The Air Force temporarily grounded its B1 bombers yesterday to inspect the planes' emergency ejection system after a crash last week in which three crew members were killed and three others escaped.
Air Force maintenance crews will inspect the emergency escape system on each of the 69 long-range B1 bombers before the planes will be allowed to return to service, according to a spokesman for the Strategic Air Command (SAC), which controls the bomber fleet.
Air Force officials said the "precautionary inspection" was a result of problems with the escape system in the bomber that crashed into the Colorado plains last week after birds were sucked into two engines.
Although the bomber has four ejection seats and an escape hatch in its floor, only three of the six crew members were able to eject and parachute to safety, Air Force officials said.
The escape system problems are the latest setback for the troubled $28.3 billion, 100-bomber program, which is a key to the Reagan administration's strategic forces buildup. The Air Force is grappling with major deficiencies in the electronic countermeasures system designed to protect the plane on bombing missions into the Soviet Union.
There also have been problems with development of the bomber's terrain-following radar and flight controls. Soon after the first bombers were declared combat-ready last fall, fuel leaks developed in the wings, where much of the bomber's fuel is stored. Air Force officials say they have corrected most of the leak problems.
Air Force officials said they are uncertain how long it will take to complete the inspections of the emergency escape systems in all the bombers. A SAC spokesman said that an inspection of one plane at Dyess Air Force Base near Abilene, Tex., was completed yesterday. The spokesman said each inspection takes about two hours.
The B1 bomber's escape systems can be operated either automatically or manually. In an emergency, the pilot or copilot can start the automatic ejection process by pulling a handle located about mid-thigh on their seats.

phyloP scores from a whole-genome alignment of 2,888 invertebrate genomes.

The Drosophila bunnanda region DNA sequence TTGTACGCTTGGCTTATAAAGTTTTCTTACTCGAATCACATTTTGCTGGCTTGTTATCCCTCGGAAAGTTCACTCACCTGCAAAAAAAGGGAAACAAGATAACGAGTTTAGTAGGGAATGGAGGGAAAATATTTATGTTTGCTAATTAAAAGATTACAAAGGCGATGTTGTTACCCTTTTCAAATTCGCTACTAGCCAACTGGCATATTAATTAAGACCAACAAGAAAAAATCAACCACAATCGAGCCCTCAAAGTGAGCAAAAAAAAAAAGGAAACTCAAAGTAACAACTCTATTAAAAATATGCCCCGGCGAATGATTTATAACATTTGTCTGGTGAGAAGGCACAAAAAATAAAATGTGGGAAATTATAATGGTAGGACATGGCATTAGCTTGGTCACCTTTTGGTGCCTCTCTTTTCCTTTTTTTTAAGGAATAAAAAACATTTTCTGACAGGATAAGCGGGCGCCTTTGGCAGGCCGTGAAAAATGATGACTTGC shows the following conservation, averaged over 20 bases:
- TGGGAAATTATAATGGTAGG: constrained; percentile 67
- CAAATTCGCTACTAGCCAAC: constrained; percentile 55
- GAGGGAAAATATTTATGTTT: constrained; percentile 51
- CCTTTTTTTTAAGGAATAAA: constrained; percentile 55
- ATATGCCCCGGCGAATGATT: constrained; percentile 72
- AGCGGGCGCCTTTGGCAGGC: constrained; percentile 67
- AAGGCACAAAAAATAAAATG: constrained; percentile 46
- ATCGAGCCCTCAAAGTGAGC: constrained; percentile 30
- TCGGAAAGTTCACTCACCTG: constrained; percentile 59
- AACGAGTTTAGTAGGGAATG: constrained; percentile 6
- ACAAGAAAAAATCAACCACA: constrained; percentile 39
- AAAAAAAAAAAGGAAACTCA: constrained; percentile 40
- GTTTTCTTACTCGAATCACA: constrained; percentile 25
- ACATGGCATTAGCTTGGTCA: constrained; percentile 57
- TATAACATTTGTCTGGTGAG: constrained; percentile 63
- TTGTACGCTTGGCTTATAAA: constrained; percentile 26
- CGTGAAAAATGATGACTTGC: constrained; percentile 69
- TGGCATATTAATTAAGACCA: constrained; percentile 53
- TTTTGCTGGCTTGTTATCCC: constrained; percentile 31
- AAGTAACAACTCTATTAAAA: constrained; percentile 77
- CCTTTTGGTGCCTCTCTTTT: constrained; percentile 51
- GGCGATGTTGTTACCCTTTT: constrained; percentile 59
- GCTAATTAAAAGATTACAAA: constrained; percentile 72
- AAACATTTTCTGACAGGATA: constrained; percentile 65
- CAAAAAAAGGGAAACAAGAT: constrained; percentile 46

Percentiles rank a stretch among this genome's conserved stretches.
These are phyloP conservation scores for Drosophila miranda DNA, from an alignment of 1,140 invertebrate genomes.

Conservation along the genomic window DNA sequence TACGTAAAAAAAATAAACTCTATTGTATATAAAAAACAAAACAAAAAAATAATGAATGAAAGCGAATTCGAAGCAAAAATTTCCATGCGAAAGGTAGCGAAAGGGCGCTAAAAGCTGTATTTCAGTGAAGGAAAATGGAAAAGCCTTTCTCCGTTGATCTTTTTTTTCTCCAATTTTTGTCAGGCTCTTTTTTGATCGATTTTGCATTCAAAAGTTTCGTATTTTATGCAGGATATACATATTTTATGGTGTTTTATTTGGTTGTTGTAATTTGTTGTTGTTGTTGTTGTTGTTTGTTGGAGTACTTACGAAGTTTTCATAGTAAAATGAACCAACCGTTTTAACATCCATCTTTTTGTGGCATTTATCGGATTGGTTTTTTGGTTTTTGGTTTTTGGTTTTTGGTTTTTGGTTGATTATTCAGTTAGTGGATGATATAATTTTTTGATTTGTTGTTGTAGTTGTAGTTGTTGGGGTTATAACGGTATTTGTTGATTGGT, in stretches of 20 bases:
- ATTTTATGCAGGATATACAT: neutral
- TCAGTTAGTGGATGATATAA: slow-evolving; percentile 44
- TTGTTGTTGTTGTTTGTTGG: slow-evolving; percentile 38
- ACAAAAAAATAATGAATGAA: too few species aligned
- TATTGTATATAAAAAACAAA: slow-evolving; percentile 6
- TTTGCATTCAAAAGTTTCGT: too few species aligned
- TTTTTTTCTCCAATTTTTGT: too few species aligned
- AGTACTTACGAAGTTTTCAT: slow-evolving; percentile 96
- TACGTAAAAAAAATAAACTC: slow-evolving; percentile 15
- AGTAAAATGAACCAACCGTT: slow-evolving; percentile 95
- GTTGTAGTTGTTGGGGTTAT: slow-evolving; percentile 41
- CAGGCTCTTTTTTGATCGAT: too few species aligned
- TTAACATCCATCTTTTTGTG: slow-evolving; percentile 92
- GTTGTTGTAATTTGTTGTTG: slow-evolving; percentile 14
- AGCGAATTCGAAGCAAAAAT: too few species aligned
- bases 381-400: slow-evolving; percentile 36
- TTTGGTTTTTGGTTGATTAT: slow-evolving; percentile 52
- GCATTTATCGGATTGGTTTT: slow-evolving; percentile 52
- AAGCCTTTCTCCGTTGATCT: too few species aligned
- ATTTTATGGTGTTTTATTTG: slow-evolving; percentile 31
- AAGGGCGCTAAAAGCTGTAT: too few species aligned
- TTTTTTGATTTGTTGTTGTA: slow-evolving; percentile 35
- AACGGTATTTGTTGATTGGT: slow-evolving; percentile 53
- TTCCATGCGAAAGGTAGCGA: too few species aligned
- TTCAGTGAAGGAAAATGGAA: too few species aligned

The chain reaction that follows takes about 2.5 seconds from the time the handle is pulled until the last crew member is ejected.
The crew members are ejected at half-second intervals with the officer who controls offensive weapons from the right rear seat ejecting first, followed by the defensive systems operator in the left rear seat, the copilot in the right front seat and the pilot in the left front seat.
The crew members who were killed in the training flight crash last week were the student pilot, the student defensive systems officer and the offensive systems instructor. Air Force officials refused to say where they were seated in the plane.
The crew members also could have ejected manually, with each pulling his seat ejection handle. Parachutes are built into the backs of four of the the plane's seats.
The B1 normally carries four, but in the case of the crashed B1 training flight, two additional crew members were seated in jump seats, which are not equipped with parachutes. Those two would have had to escape through a floor hatch just behind the cockpit.